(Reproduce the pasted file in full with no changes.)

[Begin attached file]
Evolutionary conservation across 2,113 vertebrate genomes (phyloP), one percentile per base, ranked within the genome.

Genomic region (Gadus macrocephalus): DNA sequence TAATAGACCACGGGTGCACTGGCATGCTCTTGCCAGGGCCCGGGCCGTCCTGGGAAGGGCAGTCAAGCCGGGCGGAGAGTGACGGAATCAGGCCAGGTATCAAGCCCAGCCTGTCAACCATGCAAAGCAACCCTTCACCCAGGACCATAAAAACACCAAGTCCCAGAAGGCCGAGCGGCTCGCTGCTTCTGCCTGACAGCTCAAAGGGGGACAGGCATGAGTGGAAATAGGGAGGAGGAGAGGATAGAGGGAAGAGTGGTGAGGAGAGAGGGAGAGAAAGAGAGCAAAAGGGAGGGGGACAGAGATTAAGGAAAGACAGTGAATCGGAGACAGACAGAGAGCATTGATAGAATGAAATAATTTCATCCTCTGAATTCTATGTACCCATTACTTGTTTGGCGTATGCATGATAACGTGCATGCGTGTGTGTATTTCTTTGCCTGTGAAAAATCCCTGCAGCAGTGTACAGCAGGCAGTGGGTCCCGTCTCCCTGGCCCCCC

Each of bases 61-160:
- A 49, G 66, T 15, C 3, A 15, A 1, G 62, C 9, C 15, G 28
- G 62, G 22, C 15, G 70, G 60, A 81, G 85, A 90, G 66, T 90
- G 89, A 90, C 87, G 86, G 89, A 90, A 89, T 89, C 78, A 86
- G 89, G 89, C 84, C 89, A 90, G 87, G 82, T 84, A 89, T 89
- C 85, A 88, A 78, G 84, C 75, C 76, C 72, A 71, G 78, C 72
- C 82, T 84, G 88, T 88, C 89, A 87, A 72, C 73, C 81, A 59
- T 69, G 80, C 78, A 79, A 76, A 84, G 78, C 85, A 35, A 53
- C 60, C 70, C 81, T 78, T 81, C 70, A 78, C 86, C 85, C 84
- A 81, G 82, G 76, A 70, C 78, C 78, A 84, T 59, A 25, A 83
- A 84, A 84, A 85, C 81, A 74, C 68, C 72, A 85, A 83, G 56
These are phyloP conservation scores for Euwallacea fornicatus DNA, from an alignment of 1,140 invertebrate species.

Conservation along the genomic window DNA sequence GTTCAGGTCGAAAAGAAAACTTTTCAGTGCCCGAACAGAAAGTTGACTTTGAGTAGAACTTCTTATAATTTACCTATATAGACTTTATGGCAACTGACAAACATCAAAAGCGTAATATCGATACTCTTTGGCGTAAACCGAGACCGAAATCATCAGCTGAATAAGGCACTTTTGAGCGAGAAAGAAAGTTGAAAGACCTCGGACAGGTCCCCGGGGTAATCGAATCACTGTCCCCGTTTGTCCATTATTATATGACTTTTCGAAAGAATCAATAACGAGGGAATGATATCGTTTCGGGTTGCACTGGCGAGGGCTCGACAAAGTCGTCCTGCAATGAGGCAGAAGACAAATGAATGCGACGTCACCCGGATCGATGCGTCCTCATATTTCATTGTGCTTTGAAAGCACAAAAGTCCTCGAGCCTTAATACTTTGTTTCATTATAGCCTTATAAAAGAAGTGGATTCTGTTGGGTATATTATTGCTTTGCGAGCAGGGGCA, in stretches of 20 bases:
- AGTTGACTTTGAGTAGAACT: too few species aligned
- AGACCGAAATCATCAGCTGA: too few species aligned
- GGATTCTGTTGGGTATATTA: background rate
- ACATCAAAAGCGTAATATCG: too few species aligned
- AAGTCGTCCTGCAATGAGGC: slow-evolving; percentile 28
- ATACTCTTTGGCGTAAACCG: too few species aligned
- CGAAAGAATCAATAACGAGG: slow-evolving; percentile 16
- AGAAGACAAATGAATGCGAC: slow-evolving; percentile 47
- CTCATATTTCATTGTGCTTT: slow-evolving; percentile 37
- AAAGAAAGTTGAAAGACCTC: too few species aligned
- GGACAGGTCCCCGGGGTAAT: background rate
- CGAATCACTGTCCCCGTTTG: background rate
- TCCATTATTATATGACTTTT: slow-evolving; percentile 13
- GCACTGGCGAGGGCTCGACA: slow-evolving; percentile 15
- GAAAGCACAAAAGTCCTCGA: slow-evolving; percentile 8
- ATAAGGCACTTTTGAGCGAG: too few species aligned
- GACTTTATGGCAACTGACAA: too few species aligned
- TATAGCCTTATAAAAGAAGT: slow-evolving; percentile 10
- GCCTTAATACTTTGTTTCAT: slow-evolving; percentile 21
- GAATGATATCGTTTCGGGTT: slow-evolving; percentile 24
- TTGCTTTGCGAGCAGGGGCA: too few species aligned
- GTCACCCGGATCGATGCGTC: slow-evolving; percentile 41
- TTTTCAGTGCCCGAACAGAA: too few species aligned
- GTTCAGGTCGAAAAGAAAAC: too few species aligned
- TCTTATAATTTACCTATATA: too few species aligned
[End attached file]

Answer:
Evolutionary conservation across 2,113 vertebrate genomes (phyloP), one percentile per base, ranked within the genome.

Genomic region (Gadus macrocephalus): DNA sequence TAATAGACCACGGGTGCACTGGCATGCTCTTGCCAGGGCCCGGGCCGTCCTGGGAAGGGCAGTCAAGCCGGGCGGAGAGTGACGGAATCAGGCCAGGTATCAAGCCCAGCCTGTCAACCATGCAAAGCAACCCTTCACCCAGGACCATAAAAACACCAAGTCCCAGAAGGCCGAGCGGCTCGCTGCTTCTGCCTGACAGCTCAAAGGGGGACAGGCATGAGTGGAAATAGGGAGGAGGAGAGGATAGAGGGAAGAGTGGTGAGGAGAGAGGGAGAGAAAGAGAGCAAAAGGGAGGGGGACAGAGATTAAGGAAAGACAGTGAATCGGAGACAGACAGAGAGCATTGATAGAATGAAATAATTTCATCCTCTGAATTCTATGTACCCATTACTTGTTTGGCGTATGCATGATAACGTGCATGCGTGTGTGTATTTCTTTGCCTGTGAAAAATCCCTGCAGCAGTGTACAGCAGGCAGTGGGTCCCGTCTCCCTGGCCCCCC

Each of bases 61-160:
- A 49, G 66, T 15, C 3, A 15, A 1, G 62, C 9, C 15, G 28
- G 62, G 22, C 15, G 70, G 60, A 81, G 85, A 90, G 66, T 90
- G 89, A 90, C 87, G 86, G 89, A 90, A 89, T 89, C 78, A 86
- G 89, G 89, C 84, C 89, A 90, G 87, G 82, T 84, A 89, T 89
- C 85, A 88, A 78, G 84, C 75, C 76, C 72, A 71, G 78, C 72
- C 82, T 84, G 88, T 88, C 89, A 87, A 72, C 73, C 81, A 59
- T 69, G 80, C 78, A 79, A 76, A 84, G 78, C 85, A 35, A 53
- C 60, C 70, C 81, T 78, T 81, C 70, A 78, C 86, C 85, C 84
- A 81, G 82, G 76, A 70, C 78, C 78, A 84, T 59, A 25, A 83
- A 84, A 84, A 85, C 81, A 74, C 68, C 72, A 85, A 83, G 56
These are phyloP conservation scores for Euwallacea fornicatus DNA, from an alignment of 1,140 invertebrate species.

Conservation along the genomic window DNA sequence GTTCAGGTCGAAAAGAAAACTTTTCAGTGCCCGAACAGAAAGTTGACTTTGAGTAGAACTTCTTATAATTTACCTATATAGACTTTATGGCAACTGACAAACATCAAAAGCGTAATATCGATACTCTTTGGCGTAAACCGAGACCGAAATCATCAGCTGAATAAGGCACTTTTGAGCGAGAAAGAAAGTTGAAAGACCTCGGACAGGTCCCCGGGGTAATCGAATCACTGTCCCCGTTTGTCCATTATTATATGACTTTTCGAAAGAATCAATAACGAGGGAATGATATCGTTTCGGGTTGCACTGGCGAGGGCTCGACAAAGTCGTCCTGCAATGAGGCAGAAGACAAATGAATGCGACGTCACCCGGATCGATGCGTCCTCATATTTCATTGTGCTTTGAAAGCACAAAAGTCCTCGAGCCTTAATACTTTGTTTCATTATAGCCTTATAAAAGAAGTGGATTCTGTTGGGTATATTATTGCTTTGCGAGCAGGGGCA, in stretches of 20 bases:
- AGTTGACTTTGAGTAGAACT: too few species aligned
- AGACCGAAATCATCAGCTGA: too few species aligned
- GGATTCTGTTGGGTATATTA: background rate
- ACATCAAAAGCGTAATATCG: too few species aligned
- AAGTCGTCCTGCAATGAGGC: slow-evolving; percentile 28
- ATACTCTTTGGCGTAAACCG: too few species aligned
- CGAAAGAATCAATAACGAGG: slow-evolving; percentile 16
- AGAAGACAAATGAATGCGAC: slow-evolving; percentile 47
- CTCATATTTCATTGTGCTTT: slow-evolving; percentile 37
- AAAGAAAGTTGAAAGACCTC: too few species aligned
- GGACAGGTCCCCGGGGTAAT: background rate
- CGAATCACTGTCCCCGTTTG: background rate
- TCCATTATTATATGACTTTT: slow-evolving; percentile 13
- GCACTGGCGAGGGCTCGACA: slow-evolving; percentile 15
- GAAAGCACAAAAGTCCTCGA: slow-evolving; percentile 8
- ATAAGGCACTTTTGAGCGAG: too few species aligned
- GACTTTATGGCAACTGACAA: too few species aligned
- TATAGCCTTATAAAAGAAGT: slow-evolving; percentile 10
- GCCTTAATACTTTGTTTCAT: slow-evolving; percentile 21
- GAATGATATCGTTTCGGGTT: slow-evolving; percentile 24
- TTGCTTTGCGAGCAGGGGCA: too few species aligned
- GTCACCCGGATCGATGCGTC: slow-evolving; percentile 41
- TTTTCAGTGCCCGAACAGAA: too few species aligned
- GTTCAGGTCGAAAAGAAAAC: too few species aligned
- TCTTATAATTTACCTATATA: too few species aligned